The advantage is for companies wishing to isolate microorganisms of interest from complex ecosystems (e.g. human and animal health biotech, environment and food industry).
The high sensitivity of the system allow to sort and isolate very low abundant bacteria (as low as 0.02% of relative abundance).
Targeted cell-sorting under anaerobic conditions is a promising tool for the study of fecal microbiota. It gives the opportunity to quickly analyze microbial populations, and can be used to sort EOS and/or under-represented strains of interest using specific antibodies.
Through the reverse genomic approach, it also allows the isolation of bacteria that have not already been isolated.
With the availability of next-generation sequencing technologies that allow high-throughput analysis of the composition and function of complex microbial ecosystems, the field of microbiome research has grown rapidly in recent years, and countless associations have been reported between microbiota composition and specific health conditions.
This is especially true for the human gut ecosystem, for which microbial signatures have been associated with metabolic syndrome, inflammatory bowel diseases (IBD), and response to cancer immunotherapy to mention just a few. This offers new fundamental and applied research avenues, with the ultimate goal to develop new, complementary tools for treating these conditions. There is thus a growing interest in using cultured, wellcharacterized strains to complement deficiencies in the gut microbiota,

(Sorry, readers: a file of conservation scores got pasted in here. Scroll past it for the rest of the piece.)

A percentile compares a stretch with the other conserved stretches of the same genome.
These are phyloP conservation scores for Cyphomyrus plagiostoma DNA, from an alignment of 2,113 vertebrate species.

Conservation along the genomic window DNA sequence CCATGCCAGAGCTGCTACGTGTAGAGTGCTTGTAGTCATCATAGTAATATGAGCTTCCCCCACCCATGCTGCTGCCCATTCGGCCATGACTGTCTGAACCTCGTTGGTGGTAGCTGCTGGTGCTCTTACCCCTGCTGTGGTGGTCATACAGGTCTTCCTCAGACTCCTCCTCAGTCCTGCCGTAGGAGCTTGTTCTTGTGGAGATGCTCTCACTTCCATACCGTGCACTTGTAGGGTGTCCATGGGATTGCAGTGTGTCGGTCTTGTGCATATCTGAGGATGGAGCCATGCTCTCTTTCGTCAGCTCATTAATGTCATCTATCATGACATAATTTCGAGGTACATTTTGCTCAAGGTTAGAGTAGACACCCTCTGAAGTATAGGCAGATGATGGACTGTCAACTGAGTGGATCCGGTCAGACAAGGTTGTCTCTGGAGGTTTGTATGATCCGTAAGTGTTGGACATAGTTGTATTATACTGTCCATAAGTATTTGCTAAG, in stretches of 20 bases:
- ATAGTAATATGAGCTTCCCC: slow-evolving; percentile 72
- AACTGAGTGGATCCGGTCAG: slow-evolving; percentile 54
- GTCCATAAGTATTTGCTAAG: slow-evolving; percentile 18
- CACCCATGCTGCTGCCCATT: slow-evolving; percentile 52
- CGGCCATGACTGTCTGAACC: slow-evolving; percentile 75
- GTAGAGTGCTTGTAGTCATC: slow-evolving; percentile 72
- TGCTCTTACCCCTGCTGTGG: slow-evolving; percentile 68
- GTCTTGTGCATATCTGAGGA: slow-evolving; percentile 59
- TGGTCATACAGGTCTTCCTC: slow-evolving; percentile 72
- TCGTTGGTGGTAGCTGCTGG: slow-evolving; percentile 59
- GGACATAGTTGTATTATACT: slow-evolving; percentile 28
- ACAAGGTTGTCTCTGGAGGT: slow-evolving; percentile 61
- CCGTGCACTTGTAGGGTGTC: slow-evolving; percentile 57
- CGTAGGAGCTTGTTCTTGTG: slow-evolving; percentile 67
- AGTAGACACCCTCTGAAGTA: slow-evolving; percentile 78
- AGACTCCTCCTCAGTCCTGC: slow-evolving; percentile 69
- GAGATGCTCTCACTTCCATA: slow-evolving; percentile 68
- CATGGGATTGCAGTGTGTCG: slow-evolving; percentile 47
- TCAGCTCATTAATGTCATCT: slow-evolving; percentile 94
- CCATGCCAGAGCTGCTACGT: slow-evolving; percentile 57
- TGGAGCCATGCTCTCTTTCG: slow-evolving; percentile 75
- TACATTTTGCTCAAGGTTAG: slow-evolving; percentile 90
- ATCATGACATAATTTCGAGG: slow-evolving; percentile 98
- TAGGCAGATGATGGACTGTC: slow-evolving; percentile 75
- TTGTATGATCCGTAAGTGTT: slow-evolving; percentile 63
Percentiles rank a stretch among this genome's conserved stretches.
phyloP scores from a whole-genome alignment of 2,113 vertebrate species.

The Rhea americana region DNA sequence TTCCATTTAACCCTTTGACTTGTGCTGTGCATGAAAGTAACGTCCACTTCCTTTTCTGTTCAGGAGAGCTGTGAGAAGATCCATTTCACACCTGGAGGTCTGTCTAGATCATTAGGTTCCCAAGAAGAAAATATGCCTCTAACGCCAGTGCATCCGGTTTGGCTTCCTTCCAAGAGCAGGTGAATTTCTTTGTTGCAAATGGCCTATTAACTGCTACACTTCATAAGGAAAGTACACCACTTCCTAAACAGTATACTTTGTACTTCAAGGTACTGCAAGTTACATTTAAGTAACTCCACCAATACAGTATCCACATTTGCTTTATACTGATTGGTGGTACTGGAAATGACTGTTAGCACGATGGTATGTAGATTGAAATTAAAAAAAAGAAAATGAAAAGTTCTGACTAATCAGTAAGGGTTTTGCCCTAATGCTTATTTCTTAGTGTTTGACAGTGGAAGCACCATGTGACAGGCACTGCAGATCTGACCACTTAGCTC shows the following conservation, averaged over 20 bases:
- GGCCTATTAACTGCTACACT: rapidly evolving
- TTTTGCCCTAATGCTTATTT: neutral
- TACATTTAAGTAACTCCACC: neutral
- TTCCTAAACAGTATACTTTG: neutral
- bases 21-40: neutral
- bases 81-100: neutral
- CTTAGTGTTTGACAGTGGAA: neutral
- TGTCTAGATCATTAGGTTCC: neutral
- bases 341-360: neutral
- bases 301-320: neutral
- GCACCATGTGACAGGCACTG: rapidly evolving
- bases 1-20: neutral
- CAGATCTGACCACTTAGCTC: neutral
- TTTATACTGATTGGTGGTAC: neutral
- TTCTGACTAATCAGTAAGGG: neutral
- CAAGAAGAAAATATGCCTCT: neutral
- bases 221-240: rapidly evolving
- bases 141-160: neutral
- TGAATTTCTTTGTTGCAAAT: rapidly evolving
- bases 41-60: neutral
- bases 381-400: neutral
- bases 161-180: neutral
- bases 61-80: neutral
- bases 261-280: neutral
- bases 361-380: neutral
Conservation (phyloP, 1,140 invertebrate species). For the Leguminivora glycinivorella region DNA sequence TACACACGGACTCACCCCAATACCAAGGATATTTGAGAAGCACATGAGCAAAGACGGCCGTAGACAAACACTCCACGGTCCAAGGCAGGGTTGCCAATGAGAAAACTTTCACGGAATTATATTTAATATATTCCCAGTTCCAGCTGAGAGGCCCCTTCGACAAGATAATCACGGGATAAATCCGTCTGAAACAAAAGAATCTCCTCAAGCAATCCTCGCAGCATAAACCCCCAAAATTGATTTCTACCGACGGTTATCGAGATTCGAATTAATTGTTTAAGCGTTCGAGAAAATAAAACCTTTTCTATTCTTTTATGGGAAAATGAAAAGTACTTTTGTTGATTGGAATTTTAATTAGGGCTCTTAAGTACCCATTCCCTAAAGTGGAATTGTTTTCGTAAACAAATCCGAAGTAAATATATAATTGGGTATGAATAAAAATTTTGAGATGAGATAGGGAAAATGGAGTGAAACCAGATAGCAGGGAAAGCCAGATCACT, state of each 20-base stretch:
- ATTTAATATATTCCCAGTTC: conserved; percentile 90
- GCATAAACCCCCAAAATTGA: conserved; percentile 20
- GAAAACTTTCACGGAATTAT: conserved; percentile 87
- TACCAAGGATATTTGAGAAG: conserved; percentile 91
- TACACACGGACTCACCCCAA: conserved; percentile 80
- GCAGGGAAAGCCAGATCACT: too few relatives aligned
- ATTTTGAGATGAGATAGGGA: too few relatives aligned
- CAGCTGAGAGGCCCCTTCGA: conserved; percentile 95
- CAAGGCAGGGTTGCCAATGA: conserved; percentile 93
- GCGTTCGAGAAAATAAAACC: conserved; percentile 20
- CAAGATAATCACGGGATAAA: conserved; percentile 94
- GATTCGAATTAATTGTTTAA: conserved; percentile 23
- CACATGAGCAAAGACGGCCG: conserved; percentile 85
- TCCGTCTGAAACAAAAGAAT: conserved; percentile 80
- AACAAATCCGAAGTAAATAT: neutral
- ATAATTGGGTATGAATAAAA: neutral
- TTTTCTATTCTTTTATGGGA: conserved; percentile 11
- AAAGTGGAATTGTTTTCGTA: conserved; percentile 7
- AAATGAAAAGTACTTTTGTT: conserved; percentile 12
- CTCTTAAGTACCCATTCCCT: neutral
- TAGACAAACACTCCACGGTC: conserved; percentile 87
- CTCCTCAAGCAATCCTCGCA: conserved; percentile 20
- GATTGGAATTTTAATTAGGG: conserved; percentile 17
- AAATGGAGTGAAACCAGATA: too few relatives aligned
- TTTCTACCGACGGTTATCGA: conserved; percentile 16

referred to as “next-generation probiotics” (NGP)
The technology is currently applied for isolation of bacteria having the potential to be NGPs.
The advent of « biomic » techniques has allowed a fine characterization of complex microbial communities. Their use on a large scale has led to the in silico identification of several thousands of species constituting the intestinal microbiota, a large fraction of which has not been isolated or cultured to date. Among these non-isolated species, some are identified as potential new generation probiotics.
To date, the challenges to access this reservoir of new generation probiotics, even before their exploitation, are mainly scientific and technological:
- precise identification of bacterial species
- potential therapeutic target(s)
- and also, and maybe more critical, ability to specifically target and isolate viable representatives in complex ecosystems.
In a project with INRAE, BIOASTER has validated the proof of principle of metagenomics-guided culturomics to select and isolate species of interest using reverse genomics to generate antibodies to target the species of interest identified in silico.
After this first step, BIOASTER wishes to develop further this approach to render it more robust and replicable through a proof-of-concept phase.